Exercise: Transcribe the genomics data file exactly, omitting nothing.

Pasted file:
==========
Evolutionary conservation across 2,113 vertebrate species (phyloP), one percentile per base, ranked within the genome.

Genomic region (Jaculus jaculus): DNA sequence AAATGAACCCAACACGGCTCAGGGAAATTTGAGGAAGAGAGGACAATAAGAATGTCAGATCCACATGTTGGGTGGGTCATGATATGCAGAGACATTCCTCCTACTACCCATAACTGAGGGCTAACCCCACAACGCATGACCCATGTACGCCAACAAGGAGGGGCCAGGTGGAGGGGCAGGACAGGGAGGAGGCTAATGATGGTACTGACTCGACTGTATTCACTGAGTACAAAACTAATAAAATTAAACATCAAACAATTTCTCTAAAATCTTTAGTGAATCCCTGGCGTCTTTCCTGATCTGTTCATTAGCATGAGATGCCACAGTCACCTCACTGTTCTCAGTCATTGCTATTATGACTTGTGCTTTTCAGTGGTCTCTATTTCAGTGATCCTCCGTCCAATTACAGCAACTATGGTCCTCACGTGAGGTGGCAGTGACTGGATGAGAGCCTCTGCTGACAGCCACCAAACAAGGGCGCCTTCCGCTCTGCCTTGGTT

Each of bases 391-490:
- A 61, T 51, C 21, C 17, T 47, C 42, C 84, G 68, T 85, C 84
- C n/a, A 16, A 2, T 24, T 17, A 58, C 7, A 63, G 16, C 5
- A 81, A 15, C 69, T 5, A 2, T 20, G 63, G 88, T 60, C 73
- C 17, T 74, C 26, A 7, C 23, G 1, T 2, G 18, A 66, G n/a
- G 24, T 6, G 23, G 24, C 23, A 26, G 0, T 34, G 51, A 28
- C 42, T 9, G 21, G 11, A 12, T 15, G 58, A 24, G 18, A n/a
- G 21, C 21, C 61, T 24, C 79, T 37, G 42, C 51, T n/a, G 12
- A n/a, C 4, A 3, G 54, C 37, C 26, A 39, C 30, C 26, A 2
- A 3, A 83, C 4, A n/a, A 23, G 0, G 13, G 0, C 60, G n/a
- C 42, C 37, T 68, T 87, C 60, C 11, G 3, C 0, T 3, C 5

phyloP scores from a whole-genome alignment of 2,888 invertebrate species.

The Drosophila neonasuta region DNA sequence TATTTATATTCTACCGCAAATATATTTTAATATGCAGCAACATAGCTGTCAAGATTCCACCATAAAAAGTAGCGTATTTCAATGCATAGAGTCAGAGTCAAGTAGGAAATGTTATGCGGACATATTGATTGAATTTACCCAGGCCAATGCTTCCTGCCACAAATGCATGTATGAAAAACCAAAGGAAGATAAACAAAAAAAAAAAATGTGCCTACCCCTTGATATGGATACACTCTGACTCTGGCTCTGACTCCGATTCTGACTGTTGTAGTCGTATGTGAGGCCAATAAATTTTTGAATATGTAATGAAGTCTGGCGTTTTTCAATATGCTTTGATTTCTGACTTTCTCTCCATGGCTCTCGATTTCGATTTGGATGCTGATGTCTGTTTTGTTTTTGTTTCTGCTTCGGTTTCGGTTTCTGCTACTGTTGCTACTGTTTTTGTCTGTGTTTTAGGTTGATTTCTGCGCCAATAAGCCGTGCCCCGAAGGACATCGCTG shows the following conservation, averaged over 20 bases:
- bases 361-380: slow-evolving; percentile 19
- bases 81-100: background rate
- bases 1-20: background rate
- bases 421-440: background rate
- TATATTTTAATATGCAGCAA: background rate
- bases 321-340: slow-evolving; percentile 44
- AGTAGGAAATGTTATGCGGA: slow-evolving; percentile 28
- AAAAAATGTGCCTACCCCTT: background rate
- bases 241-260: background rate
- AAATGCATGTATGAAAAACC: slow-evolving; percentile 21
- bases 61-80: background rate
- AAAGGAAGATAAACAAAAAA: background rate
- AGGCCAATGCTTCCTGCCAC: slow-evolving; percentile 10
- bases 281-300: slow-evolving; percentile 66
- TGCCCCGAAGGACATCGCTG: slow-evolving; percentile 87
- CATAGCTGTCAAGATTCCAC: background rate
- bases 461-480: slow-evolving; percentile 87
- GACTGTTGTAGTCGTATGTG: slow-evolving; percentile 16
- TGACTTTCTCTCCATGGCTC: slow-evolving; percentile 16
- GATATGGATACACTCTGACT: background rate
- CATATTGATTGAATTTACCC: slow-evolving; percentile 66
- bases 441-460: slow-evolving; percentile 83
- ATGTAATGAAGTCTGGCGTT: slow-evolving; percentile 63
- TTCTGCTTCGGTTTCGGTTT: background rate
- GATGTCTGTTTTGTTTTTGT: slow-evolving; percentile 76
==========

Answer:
Evolutionary conservation across 2,113 vertebrate species (phyloP), one percentile per base, ranked within the genome.

Genomic region (Jaculus jaculus): DNA sequence AAATGAACCCAACACGGCTCAGGGAAATTTGAGGAAGAGAGGACAATAAGAATGTCAGATCCACATGTTGGGTGGGTCATGATATGCAGAGACATTCCTCCTACTACCCATAACTGAGGGCTAACCCCACAACGCATGACCCATGTACGCCAACAAGGAGGGGCCAGGTGGAGGGGCAGGACAGGGAGGAGGCTAATGATGGTACTGACTCGACTGTATTCACTGAGTACAAAACTAATAAAATTAAACATCAAACAATTTCTCTAAAATCTTTAGTGAATCCCTGGCGTCTTTCCTGATCTGTTCATTAGCATGAGATGCCACAGTCACCTCACTGTTCTCAGTCATTGCTATTATGACTTGTGCTTTTCAGTGGTCTCTATTTCAGTGATCCTCCGTCCAATTACAGCAACTATGGTCCTCACGTGAGGTGGCAGTGACTGGATGAGAGCCTCTGCTGACAGCCACCAAACAAGGGCGCCTTCCGCTCTGCCTTGGTT

Each of bases 391-490:
- A 61, T 51, C 21, C 17, T 47, C 42, C 84, G 68, T 85, C 84
- C n/a, A 16, A 2, T 24, T 17, A 58, C 7, A 63, G 16, C 5
- A 81, A 15, C 69, T 5, A 2, T 20, G 63, G 88, T 60, C 73
- C 17, T 74, C 26, A 7, C 23, G 1, T 2, G 18, A 66, G n/a
- G 24, T 6, G 23, G 24, C 23, A 26, G 0, T 34, G 51, A 28
- C 42, T 9, G 21, G 11, A 12, T 15, G 58, A 24, G 18, A n/a
- G 21, C 21, C 61, T 24, C 79, T 37, G 42, C 51, T n/a, G 12
- A n/a, C 4, A 3, G 54, C 37, C 26, A 39, C 30, C 26, A 2
- A 3, A 83, C 4, A n/a, A 23, G 0, G 13, G 0, C 60, G n/a
- C 42, C 37, T 68, T 87, C 60, C 11, G 3, C 0, T 3, C 5

phyloP scores from a whole-genome alignment of 2,888 invertebrate species.

The Drosophila neonasuta region DNA sequence TATTTATATTCTACCGCAAATATATTTTAATATGCAGCAACATAGCTGTCAAGATTCCACCATAAAAAGTAGCGTATTTCAATGCATAGAGTCAGAGTCAAGTAGGAAATGTTATGCGGACATATTGATTGAATTTACCCAGGCCAATGCTTCCTGCCACAAATGCATGTATGAAAAACCAAAGGAAGATAAACAAAAAAAAAAAATGTGCCTACCCCTTGATATGGATACACTCTGACTCTGGCTCTGACTCCGATTCTGACTGTTGTAGTCGTATGTGAGGCCAATAAATTTTTGAATATGTAATGAAGTCTGGCGTTTTTCAATATGCTTTGATTTCTGACTTTCTCTCCATGGCTCTCGATTTCGATTTGGATGCTGATGTCTGTTTTGTTTTTGTTTCTGCTTCGGTTTCGGTTTCTGCTACTGTTGCTACTGTTTTTGTCTGTGTTTTAGGTTGATTTCTGCGCCAATAAGCCGTGCCCCGAAGGACATCGCTG shows the following conservation, averaged over 20 bases:
- bases 361-380: slow-evolving; percentile 19
- bases 81-100: background rate
- bases 1-20: background rate
- bases 421-440: background rate
- TATATTTTAATATGCAGCAA: background rate
- bases 321-340: slow-evolving; percentile 44
- AGTAGGAAATGTTATGCGGA: slow-evolving; percentile 28
- AAAAAATGTGCCTACCCCTT: background rate
- bases 241-260: background rate
- AAATGCATGTATGAAAAACC: slow-evolving; percentile 21
- bases 61-80: background rate
- AAAGGAAGATAAACAAAAAA: background rate
- AGGCCAATGCTTCCTGCCAC: slow-evolving; percentile 10
- bases 281-300: slow-evolving; percentile 66
- TGCCCCGAAGGACATCGCTG: slow-evolving; percentile 87
- CATAGCTGTCAAGATTCCAC: background rate
- bases 461-480: slow-evolving; percentile 87
- GACTGTTGTAGTCGTATGTG: slow-evolving; percentile 16
- TGACTTTCTCTCCATGGCTC: slow-evolving; percentile 16
- GATATGGATACACTCTGACT: background rate
- CATATTGATTGAATTTACCC: slow-evolving; percentile 66
- bases 441-460: slow-evolving; percentile 83
- ATGTAATGAAGTCTGGCGTT: slow-evolving; percentile 63
- TTCTGCTTCGGTTTCGGTTT: background rate
- GATGTCTGTTTTGTTTTTGT: slow-evolving; percentile 76